Volume 59, Issue 2
August 2002, pages 163-432
pp 163-163 August 2002
pp 165-168 August 2002
We present two-photon diffraction and interference experiments utilizing parametric down-converted photon pairs (biphotons) and a transmission grating. The biphoton exhibits a diffraction-interference pattern equivalent to an effective single particle with half wavelength of the constituent photons.
pp 169-173 August 2002
We point out that controlled quantum interference corresponds to measurement in an incomplete basis and implies a nonlocal transfer of classical information. A test of whether such a generalized measurement is permissible in quantum theory is presented.
pp 175-179 August 2002
We discuss the notion of spin squeezing considering two mutually exclusive classes of spin-s states, namely, oriented and non-oriented states. Our analysis shows that the oriented states are not squeezed while non-oriented states exhibit squeezing. We also present a new scheme for construction of spin-s states using 2s spinors oriented along different axes. Taking the case of s=1, we show that the ‘non-oriented’ nature and hence squeezing arise from the intrinsic quantum correlations that exist among the spinors in the coupled state.
pp 181-188 August 2002
We present a recent experiment  using space-like beamsplitters in motion revealing a new feature of quantum nonlocality: The correlations caused by two-particle quantum entanglement are not only independent of distance (as we already know from the conventional Bell-type experiments) but also independent of the time-ordering between the two single-photon measurements. Hence, it seems impossible to cast them in any real time ordering and maintain a causal explanation in which an earlier event influences a later one by arbitrarily fast communication.
pp 189-194 August 2002
Magnetochiral anisotropy refers to the phenomenon that when light is passed through a chiral medium placed in an external magnetic field, the refractive index, or equivalently, the absorption encountered by the light differs depending on whether it travels parallel or antiparallel to the magnetic field. It is a very small effect, the change in refractive index because of this effect alone being of the order of 10−11. This effect has recently been measured in an active ring laser interferometer in which the detection scheme convincingly eliminates the contributions from natural optical activity, the Faraday effect and other stray anisotropies in the system. The phenomenon is important in the context of fundamental interactions between light and matter and the governing symmetry principles, and also in biochemistry as one possible explanation for the homochriality of life.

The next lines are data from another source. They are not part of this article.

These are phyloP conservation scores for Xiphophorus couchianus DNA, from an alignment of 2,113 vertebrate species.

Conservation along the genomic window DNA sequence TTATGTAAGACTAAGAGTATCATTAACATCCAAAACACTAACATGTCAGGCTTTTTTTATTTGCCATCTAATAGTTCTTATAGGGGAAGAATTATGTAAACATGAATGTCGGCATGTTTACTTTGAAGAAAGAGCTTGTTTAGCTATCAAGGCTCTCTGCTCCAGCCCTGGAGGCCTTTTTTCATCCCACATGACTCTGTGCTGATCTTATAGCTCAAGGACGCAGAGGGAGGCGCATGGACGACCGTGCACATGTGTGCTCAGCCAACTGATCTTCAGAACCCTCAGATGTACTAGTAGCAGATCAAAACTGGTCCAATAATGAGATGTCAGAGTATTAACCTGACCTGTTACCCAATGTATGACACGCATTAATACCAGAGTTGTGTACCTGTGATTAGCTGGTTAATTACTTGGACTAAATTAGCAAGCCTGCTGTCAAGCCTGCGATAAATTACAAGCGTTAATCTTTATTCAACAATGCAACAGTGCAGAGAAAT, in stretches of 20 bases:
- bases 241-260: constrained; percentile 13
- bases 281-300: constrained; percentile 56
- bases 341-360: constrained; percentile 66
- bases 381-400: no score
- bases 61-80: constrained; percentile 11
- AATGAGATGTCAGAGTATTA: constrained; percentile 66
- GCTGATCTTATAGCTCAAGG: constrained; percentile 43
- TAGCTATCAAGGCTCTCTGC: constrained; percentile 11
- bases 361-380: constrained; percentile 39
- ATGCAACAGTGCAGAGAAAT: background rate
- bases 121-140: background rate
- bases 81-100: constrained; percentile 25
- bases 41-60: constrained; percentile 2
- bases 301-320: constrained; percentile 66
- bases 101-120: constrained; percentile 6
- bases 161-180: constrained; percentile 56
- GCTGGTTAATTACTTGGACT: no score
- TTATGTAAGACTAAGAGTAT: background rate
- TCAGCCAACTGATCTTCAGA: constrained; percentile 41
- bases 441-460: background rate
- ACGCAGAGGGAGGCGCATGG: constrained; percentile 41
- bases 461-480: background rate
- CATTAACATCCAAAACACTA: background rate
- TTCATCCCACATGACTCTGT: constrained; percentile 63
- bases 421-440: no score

pp 195-202 August 2002
The dynamics of a particle which is linearly coupled to a boson field is investigated. The boson field induces superselection rules for the momentum of the particle, if the field is infrared divergent. Thereby the Hamiltonian of the total system remains bounded from below.
pp 203-219 August 2002
We present an ‘overview’ of coherence-to-decoherence transition in certain selected problems of condensed matter physics. Our treatment is based on a subsystem-plus-environment approach. All the examples chosen in this paper have one thing in common — the environmental degrees of freedom are taken to be bosonic and their spectral density of excitations is assumed to be ‘ohmic’. The examples are drawn from a variety of phenomena in condensed matter physics involving, for instance, quantum diffusion of hydrogen in metals, Landau diamagnetism and c-axis transport in high Tc superconductors.
pp 221-228 August 2002
Entangling an unknown qubit with one type of reference state is generally impossible. However, entangling an unknown qubit with two types of reference states is possible. To achieve this, we introduce a new class of states called zero sum amplitude (ZSA) multipartite, pure entangled states for qubits and study their salient features. Using shared-ZSA states, local operations and classical communication, we give a protocol for creating multipartite entangled states of an unknown quantum state with two types of reference states at remote places. This provides a way of encoding an unknown pure qubit state into a multiqubit entangled state.
pp 229-234 August 2002
We present a general scheme for entangling any degree of freedom of two uncorrelated identical particles from independent sources by a combination of two-particle interferometry and which-way detection. We show that this entanglement generation procedure works for completely random initial states of the variable to be entangled. We also demonstrate a curious complementarity exhibited by our scheme and its applications in estimating the generated entanglement as a function of wave packet overlap at the beamsplitter.
pp 235-242 August 2002